A common Christian “mommy blog” topic is grace. “Give yourself grace,” they all say, whether it’s about potty training or cleaning or screen time. But all too often, I find, this “grace” has turned into a nice, convenient way of relieving themselves of the guilt of laziness that comes with sitting on the couch and watching Netflix all day. (Guilty, and I’m preaching to myself as much as the next girl.) It’s a way to ignore the calling God has given us as wives and mothers, wrapped up in a bow of apparent piety.
First, let’s take a look at the statement these blogs make, to see if there’s any truth to be found. Merriam-Webster defines grace as “a state of sanctification enjoyed through divine grace;” also as “a temporary exemption.” Grace is forgiveness and sanctification, even though we don’t merit it at all. There’s a partial truth found in there, then; God isn’t going to disown you for not having your dishes done. Which is a really good thing, because mine aren’t. God gives us grace daily and constantly for the myriad of sins we commit every day of our entire lives.
The issue I have with this seemingly innocuous statement is that it’s simply an excuse. A reason to ignore and shirk the responsibility God has given us. We are not made to sit around in our pajamas all day, doing nothing. This isn’t a life goal to have. 1 Corinthians 10:31 says,
So, whether you eat or drink, or whatever you do, do all to the glory of God. [All Bible quotes from the ESV.]
But why did we swing so far away from what actual grace is? How did “grace gone wild” come about? Every sin has its overly pious counterpart. There’s another whole batch of mommy bloggers – you know, the ones with their postcard perfect lives, the moms who devote every waking hour to their children, and would never deign to feed them goldfish crackers. These moms, out of a misplaced self-righteous martyr spirit, have gotten so wrapped up in their Martha – Stewart and Bible – that they’ve forgotten to be Mary.
So what is the alternative? Obviously we aren’t supposed to throw grace out the window entirely, just as we aren’t supposed to throw out self-sacrifice either. Let’s keep the baby, and get rid of the dirty bath water.
Just as any Christian, we need to look at what we’re called to do. Motherhood, I regret to inform you, isn’t glamorous. Most days are spent with cranky toddlers and a noticeable lack of adult, rational conversation, with an insane amount of dishes. (Seriously, where do all the dishes come from?!) But this is where we have been placed to best serve the kingdom of God! Did you realize as you’re changing diaper number 2,386 at 2 am, you’re serving God just as much as a missionary in a remote African village? We are all called to work, and this is the work we’ve been given. But don’t think for a second that working means we can’t lead fulfilling lives, that we are somehow worth less because we are called to be wives and mothers. Rebekah Merkle puts this beautifully in her book Eve in Exile:
He’s the God who created the tiger. The eagle. The sun. The palm tree. Why on earth, when He got to mankind, would He suddenly decide that He wanted to top it all off with a creature that’s not allowed to live up to its full potential and has to sputter along at 10 percent output, never allowed to get out of first gear? I think we’re safe on that front. I’m pretty sure that we’ll find that what God has created us for is far more breathtaking, crazy, scary, and glorious than we have wanted to assume, and I don’t think any of us, if we throw ourselves into the roles that He sets for us, will find ourselves bored. [pg. 100]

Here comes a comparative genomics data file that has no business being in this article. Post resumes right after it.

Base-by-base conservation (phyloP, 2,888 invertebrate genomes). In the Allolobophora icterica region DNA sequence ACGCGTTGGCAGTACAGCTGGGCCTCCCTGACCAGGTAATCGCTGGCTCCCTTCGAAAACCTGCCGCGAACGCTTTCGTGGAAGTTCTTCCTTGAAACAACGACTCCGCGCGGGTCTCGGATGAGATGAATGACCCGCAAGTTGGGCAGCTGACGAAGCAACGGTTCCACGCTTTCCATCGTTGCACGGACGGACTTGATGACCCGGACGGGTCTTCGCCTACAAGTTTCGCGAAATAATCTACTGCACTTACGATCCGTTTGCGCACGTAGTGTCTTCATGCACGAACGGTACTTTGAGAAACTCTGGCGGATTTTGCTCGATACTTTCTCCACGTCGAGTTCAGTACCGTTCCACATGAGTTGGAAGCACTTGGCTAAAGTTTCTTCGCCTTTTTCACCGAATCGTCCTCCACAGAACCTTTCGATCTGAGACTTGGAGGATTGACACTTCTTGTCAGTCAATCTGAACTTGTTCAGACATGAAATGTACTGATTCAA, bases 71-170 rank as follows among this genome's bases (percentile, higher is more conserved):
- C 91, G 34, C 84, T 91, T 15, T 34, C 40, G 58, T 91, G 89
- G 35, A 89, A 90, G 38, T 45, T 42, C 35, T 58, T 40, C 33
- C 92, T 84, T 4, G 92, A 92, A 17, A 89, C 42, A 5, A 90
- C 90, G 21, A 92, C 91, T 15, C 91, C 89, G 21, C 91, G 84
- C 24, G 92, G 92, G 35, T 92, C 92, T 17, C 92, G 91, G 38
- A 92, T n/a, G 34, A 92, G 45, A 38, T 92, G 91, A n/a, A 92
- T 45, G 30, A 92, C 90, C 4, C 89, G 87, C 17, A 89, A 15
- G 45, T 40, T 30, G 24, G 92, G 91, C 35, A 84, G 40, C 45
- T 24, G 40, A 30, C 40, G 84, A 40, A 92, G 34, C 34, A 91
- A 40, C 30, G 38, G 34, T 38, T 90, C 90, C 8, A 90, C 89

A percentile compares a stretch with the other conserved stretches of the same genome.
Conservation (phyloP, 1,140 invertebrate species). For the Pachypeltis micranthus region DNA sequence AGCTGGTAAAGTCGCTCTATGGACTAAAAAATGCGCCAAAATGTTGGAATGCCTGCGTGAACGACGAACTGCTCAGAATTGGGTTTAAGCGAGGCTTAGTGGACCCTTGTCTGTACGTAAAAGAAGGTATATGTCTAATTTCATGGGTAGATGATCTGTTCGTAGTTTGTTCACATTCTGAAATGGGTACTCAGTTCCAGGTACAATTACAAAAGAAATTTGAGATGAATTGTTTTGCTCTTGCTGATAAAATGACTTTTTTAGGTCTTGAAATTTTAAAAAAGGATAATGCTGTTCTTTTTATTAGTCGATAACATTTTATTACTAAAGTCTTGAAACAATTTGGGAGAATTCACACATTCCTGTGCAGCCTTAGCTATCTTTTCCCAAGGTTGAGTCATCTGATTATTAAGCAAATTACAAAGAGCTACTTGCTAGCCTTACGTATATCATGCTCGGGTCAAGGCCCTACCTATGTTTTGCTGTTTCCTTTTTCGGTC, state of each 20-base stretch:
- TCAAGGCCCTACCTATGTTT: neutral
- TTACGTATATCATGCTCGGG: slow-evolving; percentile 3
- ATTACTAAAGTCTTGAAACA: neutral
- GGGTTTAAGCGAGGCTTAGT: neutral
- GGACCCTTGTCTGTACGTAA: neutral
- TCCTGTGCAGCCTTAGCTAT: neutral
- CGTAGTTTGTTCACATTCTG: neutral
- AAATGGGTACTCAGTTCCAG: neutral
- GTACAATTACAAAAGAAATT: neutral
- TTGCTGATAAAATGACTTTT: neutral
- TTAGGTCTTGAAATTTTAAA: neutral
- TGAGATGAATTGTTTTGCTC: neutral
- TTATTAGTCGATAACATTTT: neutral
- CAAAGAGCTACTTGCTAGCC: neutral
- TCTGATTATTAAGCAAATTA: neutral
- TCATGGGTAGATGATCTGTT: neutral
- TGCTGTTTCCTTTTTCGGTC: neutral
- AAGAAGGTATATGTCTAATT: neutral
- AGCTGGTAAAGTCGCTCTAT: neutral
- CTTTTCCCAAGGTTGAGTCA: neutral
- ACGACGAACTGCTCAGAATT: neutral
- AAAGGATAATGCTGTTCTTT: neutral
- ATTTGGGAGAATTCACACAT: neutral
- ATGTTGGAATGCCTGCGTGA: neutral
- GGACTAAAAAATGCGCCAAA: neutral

Furthermore, as Christians, we’re not only supposed to work, but to hold it against God’s excellent standard as we do it. To make it the best we can. Life isn’t all sunshine and unicorns, and your laundry might not always be caught up. Doing a job well requires work, and doesn’t require you to act like a martyr – I’m talking about the “woe is me I have to do laundry again” attitude. You don’t get any extra credit in heaven for being the most miserable. But I’d be willing to bet that doing the job well and to God’s glory might merit some.
Falling back on false “grace,” however, isn’t glorifying at all! You’re intentionally throwing away the blessing of work God has given to you, to sit on the couch. You’re discarding glory for lethargy. Are we to sin more (i.e. shirk our God-given responsibilities) that grace may abound? [Romans 6:1] Not a chance.
Let’s start a new trend. One with moms who know that life is work and work is hard. But also moms that know we were created for this beautiful work – who know its glory and honor. Having kids and raising them and keeping up with the million dishes and diapers that go with them is exhausting and yes, it’s the hardest thing we will ever do in our lives. We will end our days collapsing into bed, but we will be satisfied. We can sit down to Netflix and a glass of wine on our couch without a twinge of guilt, for we have filled our day with doing what God has created us to do.
You can still wear your pajamas all day. But get up and do the work.